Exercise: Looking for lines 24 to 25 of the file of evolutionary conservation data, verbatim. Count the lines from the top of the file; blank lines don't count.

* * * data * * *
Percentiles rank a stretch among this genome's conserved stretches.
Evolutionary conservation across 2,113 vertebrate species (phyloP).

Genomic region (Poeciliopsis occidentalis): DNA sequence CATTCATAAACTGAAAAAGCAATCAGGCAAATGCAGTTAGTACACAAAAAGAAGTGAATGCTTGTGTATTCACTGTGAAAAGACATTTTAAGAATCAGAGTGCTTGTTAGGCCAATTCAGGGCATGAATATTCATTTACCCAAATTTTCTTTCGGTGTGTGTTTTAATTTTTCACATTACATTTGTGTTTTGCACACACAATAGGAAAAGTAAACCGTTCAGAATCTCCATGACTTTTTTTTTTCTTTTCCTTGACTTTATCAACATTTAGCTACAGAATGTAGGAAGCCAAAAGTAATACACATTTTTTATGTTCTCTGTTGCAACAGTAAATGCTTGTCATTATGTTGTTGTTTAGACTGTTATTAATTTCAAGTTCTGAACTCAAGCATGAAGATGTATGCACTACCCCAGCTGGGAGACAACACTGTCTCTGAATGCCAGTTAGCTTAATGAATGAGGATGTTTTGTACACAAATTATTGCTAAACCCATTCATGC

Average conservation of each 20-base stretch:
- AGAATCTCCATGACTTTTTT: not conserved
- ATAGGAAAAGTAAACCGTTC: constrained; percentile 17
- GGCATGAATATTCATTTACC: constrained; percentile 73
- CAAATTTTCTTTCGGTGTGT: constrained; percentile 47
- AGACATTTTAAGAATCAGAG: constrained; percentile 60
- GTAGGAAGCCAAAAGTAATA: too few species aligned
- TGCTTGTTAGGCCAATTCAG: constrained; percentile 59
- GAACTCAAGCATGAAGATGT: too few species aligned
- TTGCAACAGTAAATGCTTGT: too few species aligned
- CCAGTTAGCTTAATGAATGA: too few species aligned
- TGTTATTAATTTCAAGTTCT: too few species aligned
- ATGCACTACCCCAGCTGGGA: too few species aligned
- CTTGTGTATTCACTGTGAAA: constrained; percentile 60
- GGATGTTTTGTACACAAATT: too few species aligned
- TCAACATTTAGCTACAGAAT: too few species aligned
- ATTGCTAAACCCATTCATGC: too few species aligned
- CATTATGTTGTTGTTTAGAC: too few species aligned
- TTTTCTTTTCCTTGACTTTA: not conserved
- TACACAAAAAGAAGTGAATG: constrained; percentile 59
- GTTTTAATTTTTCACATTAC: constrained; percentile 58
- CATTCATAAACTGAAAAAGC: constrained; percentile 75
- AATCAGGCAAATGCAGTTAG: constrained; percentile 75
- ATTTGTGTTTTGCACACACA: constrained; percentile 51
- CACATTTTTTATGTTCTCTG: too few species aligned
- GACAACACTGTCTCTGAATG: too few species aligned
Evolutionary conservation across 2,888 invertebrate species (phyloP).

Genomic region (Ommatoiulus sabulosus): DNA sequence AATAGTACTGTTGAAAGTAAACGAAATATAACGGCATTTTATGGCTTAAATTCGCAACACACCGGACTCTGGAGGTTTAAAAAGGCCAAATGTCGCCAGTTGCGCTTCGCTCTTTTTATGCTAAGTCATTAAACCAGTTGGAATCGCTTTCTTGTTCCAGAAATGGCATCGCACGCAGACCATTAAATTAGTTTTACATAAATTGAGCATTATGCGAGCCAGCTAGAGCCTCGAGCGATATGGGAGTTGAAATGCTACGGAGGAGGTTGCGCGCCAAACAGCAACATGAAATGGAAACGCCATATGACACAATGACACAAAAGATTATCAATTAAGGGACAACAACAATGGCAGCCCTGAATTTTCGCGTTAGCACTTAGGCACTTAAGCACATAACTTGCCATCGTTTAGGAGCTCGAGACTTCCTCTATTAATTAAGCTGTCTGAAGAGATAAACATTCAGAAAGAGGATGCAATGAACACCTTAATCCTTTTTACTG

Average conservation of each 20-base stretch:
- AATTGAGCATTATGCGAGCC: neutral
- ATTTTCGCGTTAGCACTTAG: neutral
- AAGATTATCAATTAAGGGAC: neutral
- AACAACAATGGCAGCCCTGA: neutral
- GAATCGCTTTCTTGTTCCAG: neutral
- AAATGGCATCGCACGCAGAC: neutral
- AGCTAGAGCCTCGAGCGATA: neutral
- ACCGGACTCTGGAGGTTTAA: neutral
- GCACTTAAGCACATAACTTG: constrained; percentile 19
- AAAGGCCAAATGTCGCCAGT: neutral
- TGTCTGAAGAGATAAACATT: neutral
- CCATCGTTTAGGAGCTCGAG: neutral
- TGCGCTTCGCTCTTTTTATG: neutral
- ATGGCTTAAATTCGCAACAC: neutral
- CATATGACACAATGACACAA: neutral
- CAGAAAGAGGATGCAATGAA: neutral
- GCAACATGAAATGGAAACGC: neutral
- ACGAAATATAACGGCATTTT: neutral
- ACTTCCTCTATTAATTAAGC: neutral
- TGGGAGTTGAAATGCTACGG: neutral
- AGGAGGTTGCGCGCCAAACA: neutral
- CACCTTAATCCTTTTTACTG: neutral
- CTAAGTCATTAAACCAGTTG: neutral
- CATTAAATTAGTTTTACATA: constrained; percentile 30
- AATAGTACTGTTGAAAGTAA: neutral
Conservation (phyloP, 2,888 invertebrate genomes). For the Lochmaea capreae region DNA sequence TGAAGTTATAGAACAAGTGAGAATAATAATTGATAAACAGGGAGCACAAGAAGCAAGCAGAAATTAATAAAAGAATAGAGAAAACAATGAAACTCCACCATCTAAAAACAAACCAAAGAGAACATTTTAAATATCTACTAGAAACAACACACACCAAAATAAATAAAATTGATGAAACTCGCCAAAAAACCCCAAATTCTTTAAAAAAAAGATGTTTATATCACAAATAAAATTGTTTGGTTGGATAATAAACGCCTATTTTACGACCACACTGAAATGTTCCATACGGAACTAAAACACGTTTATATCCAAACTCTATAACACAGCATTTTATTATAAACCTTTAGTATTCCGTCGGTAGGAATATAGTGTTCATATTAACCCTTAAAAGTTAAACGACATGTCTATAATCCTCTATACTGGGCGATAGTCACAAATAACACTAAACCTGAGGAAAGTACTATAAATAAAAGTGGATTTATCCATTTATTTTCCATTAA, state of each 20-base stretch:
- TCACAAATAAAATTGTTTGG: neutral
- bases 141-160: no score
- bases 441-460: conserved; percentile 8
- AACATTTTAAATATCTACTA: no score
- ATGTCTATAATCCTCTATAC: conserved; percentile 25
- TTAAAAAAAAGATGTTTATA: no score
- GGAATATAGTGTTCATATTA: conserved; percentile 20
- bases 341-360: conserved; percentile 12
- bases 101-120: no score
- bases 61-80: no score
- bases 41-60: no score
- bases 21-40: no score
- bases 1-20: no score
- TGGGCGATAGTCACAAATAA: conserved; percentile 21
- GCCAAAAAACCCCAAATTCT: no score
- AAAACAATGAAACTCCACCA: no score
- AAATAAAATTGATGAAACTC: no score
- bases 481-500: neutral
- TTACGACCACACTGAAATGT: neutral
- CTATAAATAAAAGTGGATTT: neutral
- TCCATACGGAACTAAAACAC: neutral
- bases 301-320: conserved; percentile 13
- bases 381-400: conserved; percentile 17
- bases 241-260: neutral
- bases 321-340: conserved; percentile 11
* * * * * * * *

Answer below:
- GTTTTAATTTTTCACATTAC: constrained; percentile 58
- CATTCATAAACTGAAAAAGC: constrained; percentile 75